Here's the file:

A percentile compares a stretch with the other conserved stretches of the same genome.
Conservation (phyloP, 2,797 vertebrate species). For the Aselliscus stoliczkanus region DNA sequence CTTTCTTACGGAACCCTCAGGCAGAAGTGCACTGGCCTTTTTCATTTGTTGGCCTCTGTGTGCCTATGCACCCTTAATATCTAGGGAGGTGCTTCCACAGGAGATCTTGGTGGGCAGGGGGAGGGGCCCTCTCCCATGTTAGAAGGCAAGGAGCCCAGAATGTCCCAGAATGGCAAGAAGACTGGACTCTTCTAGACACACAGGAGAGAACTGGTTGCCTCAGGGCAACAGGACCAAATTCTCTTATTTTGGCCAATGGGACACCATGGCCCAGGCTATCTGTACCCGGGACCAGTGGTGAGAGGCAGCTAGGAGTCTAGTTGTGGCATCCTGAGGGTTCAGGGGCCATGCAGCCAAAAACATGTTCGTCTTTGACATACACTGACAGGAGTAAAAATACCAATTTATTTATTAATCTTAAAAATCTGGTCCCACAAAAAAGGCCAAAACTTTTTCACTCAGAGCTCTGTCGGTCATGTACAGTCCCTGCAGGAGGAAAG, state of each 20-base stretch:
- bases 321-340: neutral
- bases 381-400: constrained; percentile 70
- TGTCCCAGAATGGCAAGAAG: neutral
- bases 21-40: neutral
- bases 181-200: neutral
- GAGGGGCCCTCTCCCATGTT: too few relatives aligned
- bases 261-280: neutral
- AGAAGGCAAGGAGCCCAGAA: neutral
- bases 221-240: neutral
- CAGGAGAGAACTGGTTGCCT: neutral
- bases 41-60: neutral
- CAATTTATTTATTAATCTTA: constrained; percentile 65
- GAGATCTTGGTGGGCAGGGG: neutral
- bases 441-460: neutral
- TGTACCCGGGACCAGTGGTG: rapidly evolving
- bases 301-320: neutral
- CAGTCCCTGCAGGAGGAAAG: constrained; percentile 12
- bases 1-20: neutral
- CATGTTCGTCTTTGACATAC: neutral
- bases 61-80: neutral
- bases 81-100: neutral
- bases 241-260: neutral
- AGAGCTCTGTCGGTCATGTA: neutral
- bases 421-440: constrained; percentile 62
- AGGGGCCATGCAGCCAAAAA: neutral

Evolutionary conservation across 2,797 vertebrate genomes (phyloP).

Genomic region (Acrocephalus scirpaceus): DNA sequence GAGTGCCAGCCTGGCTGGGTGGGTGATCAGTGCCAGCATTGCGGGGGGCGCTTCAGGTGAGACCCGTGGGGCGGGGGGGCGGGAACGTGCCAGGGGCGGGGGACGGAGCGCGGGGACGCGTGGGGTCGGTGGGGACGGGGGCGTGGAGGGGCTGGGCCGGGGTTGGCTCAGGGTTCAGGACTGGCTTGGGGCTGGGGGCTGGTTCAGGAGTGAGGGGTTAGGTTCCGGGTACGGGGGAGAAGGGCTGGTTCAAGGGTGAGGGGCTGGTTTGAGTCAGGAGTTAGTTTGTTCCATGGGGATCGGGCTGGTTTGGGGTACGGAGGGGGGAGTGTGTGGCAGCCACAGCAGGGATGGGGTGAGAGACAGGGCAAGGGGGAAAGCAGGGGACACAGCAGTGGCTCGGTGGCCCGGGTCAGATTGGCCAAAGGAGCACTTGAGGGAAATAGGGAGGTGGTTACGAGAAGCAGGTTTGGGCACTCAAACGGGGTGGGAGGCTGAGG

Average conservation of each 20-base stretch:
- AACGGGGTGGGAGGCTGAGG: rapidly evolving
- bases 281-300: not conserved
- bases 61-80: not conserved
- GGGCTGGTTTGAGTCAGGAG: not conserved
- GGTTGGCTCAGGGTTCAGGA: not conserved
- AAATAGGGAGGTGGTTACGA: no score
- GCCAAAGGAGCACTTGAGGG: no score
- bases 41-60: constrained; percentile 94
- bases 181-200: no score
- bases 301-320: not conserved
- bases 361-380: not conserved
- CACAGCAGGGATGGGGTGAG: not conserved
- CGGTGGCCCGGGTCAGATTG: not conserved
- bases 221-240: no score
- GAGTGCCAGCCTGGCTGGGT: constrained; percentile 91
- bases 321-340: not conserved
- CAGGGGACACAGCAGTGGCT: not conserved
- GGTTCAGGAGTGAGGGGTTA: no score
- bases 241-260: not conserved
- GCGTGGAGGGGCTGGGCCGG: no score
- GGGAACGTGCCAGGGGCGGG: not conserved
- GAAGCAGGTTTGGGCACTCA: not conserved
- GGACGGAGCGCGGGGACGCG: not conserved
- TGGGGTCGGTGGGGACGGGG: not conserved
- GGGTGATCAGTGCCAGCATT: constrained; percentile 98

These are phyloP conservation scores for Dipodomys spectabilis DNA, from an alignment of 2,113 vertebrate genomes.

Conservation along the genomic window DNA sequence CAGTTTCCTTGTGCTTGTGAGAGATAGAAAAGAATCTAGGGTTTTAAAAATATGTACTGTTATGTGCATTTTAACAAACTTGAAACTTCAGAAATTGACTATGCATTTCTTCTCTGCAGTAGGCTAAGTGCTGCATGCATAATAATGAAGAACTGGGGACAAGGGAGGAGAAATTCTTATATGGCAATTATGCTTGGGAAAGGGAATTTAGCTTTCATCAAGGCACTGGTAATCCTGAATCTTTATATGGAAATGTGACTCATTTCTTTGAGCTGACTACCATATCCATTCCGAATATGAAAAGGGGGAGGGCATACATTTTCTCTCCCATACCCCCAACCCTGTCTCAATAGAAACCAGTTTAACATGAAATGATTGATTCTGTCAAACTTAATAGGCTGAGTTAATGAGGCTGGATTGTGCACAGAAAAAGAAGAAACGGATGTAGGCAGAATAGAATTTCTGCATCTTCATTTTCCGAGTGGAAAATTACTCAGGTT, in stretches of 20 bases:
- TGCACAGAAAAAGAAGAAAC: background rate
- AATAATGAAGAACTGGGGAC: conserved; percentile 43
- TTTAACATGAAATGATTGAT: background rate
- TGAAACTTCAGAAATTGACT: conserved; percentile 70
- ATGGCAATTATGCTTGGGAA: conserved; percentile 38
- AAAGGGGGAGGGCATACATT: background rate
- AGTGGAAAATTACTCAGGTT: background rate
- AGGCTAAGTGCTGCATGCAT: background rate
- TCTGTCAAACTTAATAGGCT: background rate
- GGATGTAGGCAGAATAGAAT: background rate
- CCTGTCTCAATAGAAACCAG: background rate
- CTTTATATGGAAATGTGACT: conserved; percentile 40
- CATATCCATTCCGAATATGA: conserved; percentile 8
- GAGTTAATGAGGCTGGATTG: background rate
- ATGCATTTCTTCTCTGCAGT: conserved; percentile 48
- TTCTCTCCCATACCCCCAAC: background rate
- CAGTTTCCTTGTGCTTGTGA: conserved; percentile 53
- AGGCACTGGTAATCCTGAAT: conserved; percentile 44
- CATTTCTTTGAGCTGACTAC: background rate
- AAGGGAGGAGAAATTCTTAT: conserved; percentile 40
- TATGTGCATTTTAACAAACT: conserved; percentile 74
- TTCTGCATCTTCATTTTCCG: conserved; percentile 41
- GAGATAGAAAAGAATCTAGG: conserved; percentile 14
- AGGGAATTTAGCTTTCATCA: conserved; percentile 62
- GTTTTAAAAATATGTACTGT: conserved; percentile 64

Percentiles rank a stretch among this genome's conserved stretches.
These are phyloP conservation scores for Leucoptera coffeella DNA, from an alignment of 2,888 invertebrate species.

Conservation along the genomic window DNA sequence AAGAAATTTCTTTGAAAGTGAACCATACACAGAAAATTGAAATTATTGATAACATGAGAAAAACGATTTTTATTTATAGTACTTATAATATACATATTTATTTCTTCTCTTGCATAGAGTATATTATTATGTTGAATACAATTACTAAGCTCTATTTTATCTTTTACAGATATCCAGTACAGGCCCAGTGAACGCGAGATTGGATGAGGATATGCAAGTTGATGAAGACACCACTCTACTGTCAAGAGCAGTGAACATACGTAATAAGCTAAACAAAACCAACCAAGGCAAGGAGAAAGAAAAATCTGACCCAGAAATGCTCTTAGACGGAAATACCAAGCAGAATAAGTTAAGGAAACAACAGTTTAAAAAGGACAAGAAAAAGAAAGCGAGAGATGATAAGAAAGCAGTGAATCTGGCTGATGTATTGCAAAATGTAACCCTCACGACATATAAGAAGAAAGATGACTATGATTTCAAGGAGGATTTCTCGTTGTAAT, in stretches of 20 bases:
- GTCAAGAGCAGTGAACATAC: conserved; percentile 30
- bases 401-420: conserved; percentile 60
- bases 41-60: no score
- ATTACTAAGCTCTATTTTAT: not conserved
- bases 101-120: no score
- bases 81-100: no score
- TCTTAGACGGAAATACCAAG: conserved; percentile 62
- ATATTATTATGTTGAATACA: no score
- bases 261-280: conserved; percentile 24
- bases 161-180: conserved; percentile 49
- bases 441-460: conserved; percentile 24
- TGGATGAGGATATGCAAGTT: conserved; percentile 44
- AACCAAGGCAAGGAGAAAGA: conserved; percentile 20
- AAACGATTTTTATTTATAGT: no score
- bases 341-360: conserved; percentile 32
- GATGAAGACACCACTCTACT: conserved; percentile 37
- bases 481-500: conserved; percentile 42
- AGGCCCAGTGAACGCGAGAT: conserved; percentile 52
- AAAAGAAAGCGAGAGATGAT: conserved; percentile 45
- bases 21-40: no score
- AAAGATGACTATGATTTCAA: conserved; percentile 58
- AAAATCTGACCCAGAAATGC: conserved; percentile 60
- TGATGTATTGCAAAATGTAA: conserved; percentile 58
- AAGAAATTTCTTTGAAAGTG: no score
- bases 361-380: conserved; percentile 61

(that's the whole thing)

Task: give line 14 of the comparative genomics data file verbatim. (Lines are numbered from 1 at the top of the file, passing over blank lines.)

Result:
- CAATTTATTTATTAATCTTA: constrained; percentile 65